US9777319B2 - Method for isothermal DNA amplification starting from an RNA template - Google Patents

Method for isothermal DNA amplification starting from an RNA template Download PDF

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US9777319B2
US9777319B2 US13/538,955 US201213538955A US9777319B2 US 9777319 B2 US9777319 B2 US 9777319B2 US 201213538955 A US201213538955 A US 201213538955A US 9777319 B2 US9777319 B2 US 9777319B2
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dna
method
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John Richard Nelson
Robert Scott Duthie
Gregory Andrew Grossmann
Ryan Charles Heller
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General Electric Co
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    • CCHEMISTRY; METALLURGY
    • C12BIOCHEMISTRY; BEER; SPIRITS; WINE; VINEGAR; MICROBIOLOGY; ENZYMOLOGY; MUTATION OR GENETIC ENGINEERING
    • C12QMEASURING OR TESTING PROCESSES INVOLVING ENZYMES, NUCLEIC ACIDS OR MICROORGANISMS; COMPOSITIONS OR TEST PAPERS THEREFOR; PROCESSES OF PREPARING SUCH COMPOSITIONS; CONDITION-RESPONSIVE CONTROL IN MICROBIOLOGICAL OR ENZYMOLOGICAL PROCESSES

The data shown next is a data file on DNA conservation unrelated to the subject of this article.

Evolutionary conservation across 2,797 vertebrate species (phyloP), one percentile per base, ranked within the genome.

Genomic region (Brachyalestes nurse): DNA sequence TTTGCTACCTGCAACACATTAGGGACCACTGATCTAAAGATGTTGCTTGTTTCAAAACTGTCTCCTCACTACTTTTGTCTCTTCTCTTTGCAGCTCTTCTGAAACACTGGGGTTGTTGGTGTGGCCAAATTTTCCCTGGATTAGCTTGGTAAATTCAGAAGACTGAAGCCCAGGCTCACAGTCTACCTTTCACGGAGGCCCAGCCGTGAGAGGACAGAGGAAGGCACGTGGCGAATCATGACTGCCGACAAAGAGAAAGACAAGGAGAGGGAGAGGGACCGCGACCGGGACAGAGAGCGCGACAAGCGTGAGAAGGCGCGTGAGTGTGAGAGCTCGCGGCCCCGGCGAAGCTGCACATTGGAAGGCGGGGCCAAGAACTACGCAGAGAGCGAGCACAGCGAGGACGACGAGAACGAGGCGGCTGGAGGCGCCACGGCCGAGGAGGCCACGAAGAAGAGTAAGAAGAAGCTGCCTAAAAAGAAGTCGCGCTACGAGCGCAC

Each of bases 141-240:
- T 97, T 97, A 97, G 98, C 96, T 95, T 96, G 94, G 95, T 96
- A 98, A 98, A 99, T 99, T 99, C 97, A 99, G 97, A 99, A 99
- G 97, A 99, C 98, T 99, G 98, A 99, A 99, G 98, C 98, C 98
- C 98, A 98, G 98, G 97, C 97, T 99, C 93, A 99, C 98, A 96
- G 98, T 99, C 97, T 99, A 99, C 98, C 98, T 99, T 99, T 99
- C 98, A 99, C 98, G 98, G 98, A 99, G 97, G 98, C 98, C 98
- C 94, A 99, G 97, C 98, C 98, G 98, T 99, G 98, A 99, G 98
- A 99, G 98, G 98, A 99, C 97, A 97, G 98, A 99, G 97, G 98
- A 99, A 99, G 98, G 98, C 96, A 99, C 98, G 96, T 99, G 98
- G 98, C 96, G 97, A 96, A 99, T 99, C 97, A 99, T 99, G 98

• C12Q1/00Measuring or testing processes involving enzymes, nucleic acids or microorganisms; Compositions therefor; Processes of preparing such compositions
    • C12Q1/68Measuring or testing processes involving enzymes, nucleic acids or microorganisms; Compositions therefor; Processes of preparing such compositions involving nucleic acids
    • C12Q1/6844Nucleic acid amplification reactions
    • C12Q1/6865Promoter-based amplification, e.g. nucleic acid sequence amplification [NASBA], self-sustained sequence replication [3SR] or transcription-based amplification system [TAS]
    • CCHEMISTRY; METALLURGY
    • C12BIOCHEMISTRY; BEER; SPIRITS; WINE; VINEGAR; MICROBIOLOGY; ENZYMOLOGY; MUTATION OR GENETIC ENGINEERING
    • C12QMEASURING OR TESTING PROCESSES INVOLVING ENZYMES, NUCLEIC ACIDS OR MICROORGANISMS; COMPOSITIONS OR TEST PAPERS THEREFOR; PROCESSES OF PREPARING SUCH COMPOSITIONS; CONDITION-RESPONSIVE CONTROL IN MICROBIOLOGICAL OR ENZYMOLOGICAL PROCESSES
    • C12Q2525/00Reactions involving modified oligonucleotides, nucleic acids, or nucleotides
    • C12Q2525/10Modifications characterised by
    • C12Q2525/117Modifications characterised by incorporating modified base
    • CCHEMISTRY; METALLURGY
    • C12BIOCHEMISTRY; BEER; SPIRITS; WINE; VINEGAR; MICROBIOLOGY; ENZYMOLOGY; MUTATION OR GENETIC ENGINEERING
    • C12QMEASURING OR TESTING PROCESSES INVOLVING ENZYMES, NUCLEIC ACIDS OR MICROORGANISMS; COMPOSITIONS OR TEST PAPERS THEREFOR; PROCESSES OF PREPARING SUCH COMPOSITIONS; CONDITION-RESPONSIVE CONTROL IN MICROBIOLOGICAL OR ENZYMOLOGICAL PROCESSES